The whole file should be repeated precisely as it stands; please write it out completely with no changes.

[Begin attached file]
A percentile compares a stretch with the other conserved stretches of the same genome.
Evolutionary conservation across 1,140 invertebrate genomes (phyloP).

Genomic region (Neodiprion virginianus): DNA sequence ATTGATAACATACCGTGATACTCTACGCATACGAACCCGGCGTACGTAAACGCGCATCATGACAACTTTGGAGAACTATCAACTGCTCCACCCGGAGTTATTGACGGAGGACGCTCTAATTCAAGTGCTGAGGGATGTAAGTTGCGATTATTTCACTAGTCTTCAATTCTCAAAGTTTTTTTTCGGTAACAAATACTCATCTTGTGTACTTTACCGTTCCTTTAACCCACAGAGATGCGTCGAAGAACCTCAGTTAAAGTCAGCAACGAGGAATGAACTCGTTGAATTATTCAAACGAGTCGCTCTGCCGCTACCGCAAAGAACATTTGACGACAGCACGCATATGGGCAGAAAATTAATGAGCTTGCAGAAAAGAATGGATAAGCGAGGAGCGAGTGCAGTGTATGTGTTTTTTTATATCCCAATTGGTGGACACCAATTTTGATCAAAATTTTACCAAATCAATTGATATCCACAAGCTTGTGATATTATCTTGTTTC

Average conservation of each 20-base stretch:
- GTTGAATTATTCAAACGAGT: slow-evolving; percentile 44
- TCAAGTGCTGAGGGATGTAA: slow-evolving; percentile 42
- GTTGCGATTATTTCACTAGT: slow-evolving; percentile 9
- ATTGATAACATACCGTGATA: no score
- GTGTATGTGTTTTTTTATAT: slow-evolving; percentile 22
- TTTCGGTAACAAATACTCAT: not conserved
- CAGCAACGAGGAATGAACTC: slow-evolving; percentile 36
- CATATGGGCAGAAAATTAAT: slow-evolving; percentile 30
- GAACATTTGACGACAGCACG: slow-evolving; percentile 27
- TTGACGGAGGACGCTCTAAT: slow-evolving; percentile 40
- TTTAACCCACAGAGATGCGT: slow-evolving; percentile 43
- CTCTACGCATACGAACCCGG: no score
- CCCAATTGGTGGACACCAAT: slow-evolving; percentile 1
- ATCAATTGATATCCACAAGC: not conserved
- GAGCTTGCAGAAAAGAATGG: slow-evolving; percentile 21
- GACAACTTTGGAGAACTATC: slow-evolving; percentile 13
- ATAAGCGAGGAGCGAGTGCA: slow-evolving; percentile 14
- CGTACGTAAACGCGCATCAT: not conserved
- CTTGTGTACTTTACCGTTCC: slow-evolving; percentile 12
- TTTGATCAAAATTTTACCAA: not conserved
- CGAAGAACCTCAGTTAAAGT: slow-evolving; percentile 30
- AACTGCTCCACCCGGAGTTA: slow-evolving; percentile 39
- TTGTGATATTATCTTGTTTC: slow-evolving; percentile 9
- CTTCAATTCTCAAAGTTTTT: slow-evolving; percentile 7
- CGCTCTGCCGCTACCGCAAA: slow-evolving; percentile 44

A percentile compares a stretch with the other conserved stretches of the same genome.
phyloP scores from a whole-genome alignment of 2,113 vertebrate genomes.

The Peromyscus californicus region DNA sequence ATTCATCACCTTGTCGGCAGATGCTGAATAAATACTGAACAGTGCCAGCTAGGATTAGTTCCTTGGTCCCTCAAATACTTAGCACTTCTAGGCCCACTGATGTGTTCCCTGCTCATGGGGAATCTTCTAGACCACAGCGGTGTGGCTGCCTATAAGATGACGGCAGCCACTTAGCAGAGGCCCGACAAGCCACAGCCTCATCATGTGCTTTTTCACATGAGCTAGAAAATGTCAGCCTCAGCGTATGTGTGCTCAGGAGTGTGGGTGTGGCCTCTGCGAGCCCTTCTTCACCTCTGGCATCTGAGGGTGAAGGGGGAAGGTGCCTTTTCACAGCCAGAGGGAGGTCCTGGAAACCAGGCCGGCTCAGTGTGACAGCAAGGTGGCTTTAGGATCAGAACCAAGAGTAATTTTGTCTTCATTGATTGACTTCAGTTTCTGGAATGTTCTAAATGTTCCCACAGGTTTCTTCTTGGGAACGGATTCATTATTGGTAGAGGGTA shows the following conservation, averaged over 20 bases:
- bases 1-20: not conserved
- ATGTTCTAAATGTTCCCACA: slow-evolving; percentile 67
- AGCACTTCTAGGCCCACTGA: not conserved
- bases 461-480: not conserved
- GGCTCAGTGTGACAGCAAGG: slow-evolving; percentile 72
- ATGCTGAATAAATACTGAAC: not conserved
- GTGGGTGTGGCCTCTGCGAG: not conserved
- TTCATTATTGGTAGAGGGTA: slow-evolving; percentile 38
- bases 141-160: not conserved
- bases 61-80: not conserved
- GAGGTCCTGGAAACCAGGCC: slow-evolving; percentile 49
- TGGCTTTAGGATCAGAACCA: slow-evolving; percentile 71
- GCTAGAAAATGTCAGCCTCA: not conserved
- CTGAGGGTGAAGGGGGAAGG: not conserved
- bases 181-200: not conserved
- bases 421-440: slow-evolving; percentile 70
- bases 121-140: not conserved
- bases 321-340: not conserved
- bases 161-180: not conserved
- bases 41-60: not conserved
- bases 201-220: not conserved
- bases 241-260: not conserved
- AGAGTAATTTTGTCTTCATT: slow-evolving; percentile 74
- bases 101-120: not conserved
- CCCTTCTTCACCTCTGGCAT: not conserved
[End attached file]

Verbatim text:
A percentile compares a stretch with the other conserved stretches of the same genome.
Evolutionary conservation across 1,140 invertebrate genomes (phyloP).

Genomic region (Neodiprion virginianus): DNA sequence ATTGATAACATACCGTGATACTCTACGCATACGAACCCGGCGTACGTAAACGCGCATCATGACAACTTTGGAGAACTATCAACTGCTCCACCCGGAGTTATTGACGGAGGACGCTCTAATTCAAGTGCTGAGGGATGTAAGTTGCGATTATTTCACTAGTCTTCAATTCTCAAAGTTTTTTTTCGGTAACAAATACTCATCTTGTGTACTTTACCGTTCCTTTAACCCACAGAGATGCGTCGAAGAACCTCAGTTAAAGTCAGCAACGAGGAATGAACTCGTTGAATTATTCAAACGAGTCGCTCTGCCGCTACCGCAAAGAACATTTGACGACAGCACGCATATGGGCAGAAAATTAATGAGCTTGCAGAAAAGAATGGATAAGCGAGGAGCGAGTGCAGTGTATGTGTTTTTTTATATCCCAATTGGTGGACACCAATTTTGATCAAAATTTTACCAAATCAATTGATATCCACAAGCTTGTGATATTATCTTGTTTC

Average conservation of each 20-base stretch:
- GTTGAATTATTCAAACGAGT: slow-evolving; percentile 44
- TCAAGTGCTGAGGGATGTAA: slow-evolving; percentile 42
- GTTGCGATTATTTCACTAGT: slow-evolving; percentile 9
- ATTGATAACATACCGTGATA: no score
- GTGTATGTGTTTTTTTATAT: slow-evolving; percentile 22
- TTTCGGTAACAAATACTCAT: not conserved
- CAGCAACGAGGAATGAACTC: slow-evolving; percentile 36
- CATATGGGCAGAAAATTAAT: slow-evolving; percentile 30
- GAACATTTGACGACAGCACG: slow-evolving; percentile 27
- TTGACGGAGGACGCTCTAAT: slow-evolving; percentile 40
- TTTAACCCACAGAGATGCGT: slow-evolving; percentile 43
- CTCTACGCATACGAACCCGG: no score
- CCCAATTGGTGGACACCAAT: slow-evolving; percentile 1
- ATCAATTGATATCCACAAGC: not conserved
- GAGCTTGCAGAAAAGAATGG: slow-evolving; percentile 21
- GACAACTTTGGAGAACTATC: slow-evolving; percentile 13
- ATAAGCGAGGAGCGAGTGCA: slow-evolving; percentile 14
- CGTACGTAAACGCGCATCAT: not conserved
- CTTGTGTACTTTACCGTTCC: slow-evolving; percentile 12
- TTTGATCAAAATTTTACCAA: not conserved
- CGAAGAACCTCAGTTAAAGT: slow-evolving; percentile 30
- AACTGCTCCACCCGGAGTTA: slow-evolving; percentile 39
- TTGTGATATTATCTTGTTTC: slow-evolving; percentile 9
- CTTCAATTCTCAAAGTTTTT: slow-evolving; percentile 7
- CGCTCTGCCGCTACCGCAAA: slow-evolving; percentile 44

A percentile compares a stretch with the other conserved stretches of the same genome.
phyloP scores from a whole-genome alignment of 2,113 vertebrate genomes.

The Peromyscus californicus region DNA sequence ATTCATCACCTTGTCGGCAGATGCTGAATAAATACTGAACAGTGCCAGCTAGGATTAGTTCCTTGGTCCCTCAAATACTTAGCACTTCTAGGCCCACTGATGTGTTCCCTGCTCATGGGGAATCTTCTAGACCACAGCGGTGTGGCTGCCTATAAGATGACGGCAGCCACTTAGCAGAGGCCCGACAAGCCACAGCCTCATCATGTGCTTTTTCACATGAGCTAGAAAATGTCAGCCTCAGCGTATGTGTGCTCAGGAGTGTGGGTGTGGCCTCTGCGAGCCCTTCTTCACCTCTGGCATCTGAGGGTGAAGGGGGAAGGTGCCTTTTCACAGCCAGAGGGAGGTCCTGGAAACCAGGCCGGCTCAGTGTGACAGCAAGGTGGCTTTAGGATCAGAACCAAGAGTAATTTTGTCTTCATTGATTGACTTCAGTTTCTGGAATGTTCTAAATGTTCCCACAGGTTTCTTCTTGGGAACGGATTCATTATTGGTAGAGGGTA shows the following conservation, averaged over 20 bases:
- bases 1-20: not conserved
- ATGTTCTAAATGTTCCCACA: slow-evolving; percentile 67
- AGCACTTCTAGGCCCACTGA: not conserved
- bases 461-480: not conserved
- GGCTCAGTGTGACAGCAAGG: slow-evolving; percentile 72
- ATGCTGAATAAATACTGAAC: not conserved
- GTGGGTGTGGCCTCTGCGAG: not conserved
- TTCATTATTGGTAGAGGGTA: slow-evolving; percentile 38
- bases 141-160: not conserved
- bases 61-80: not conserved
- GAGGTCCTGGAAACCAGGCC: slow-evolving; percentile 49
- TGGCTTTAGGATCAGAACCA: slow-evolving; percentile 71
- GCTAGAAAATGTCAGCCTCA: not conserved
- CTGAGGGTGAAGGGGGAAGG: not conserved
- bases 181-200: not conserved
- bases 421-440: slow-evolving; percentile 70
- bases 121-140: not conserved
- bases 321-340: not conserved
- bases 161-180: not conserved
- bases 41-60: not conserved
- bases 201-220: not conserved
- bases 241-260: not conserved
- AGAGTAATTTTGTCTTCATT: slow-evolving; percentile 74
- bases 101-120: not conserved
- CCCTTCTTCACCTCTGGCAT: not conserved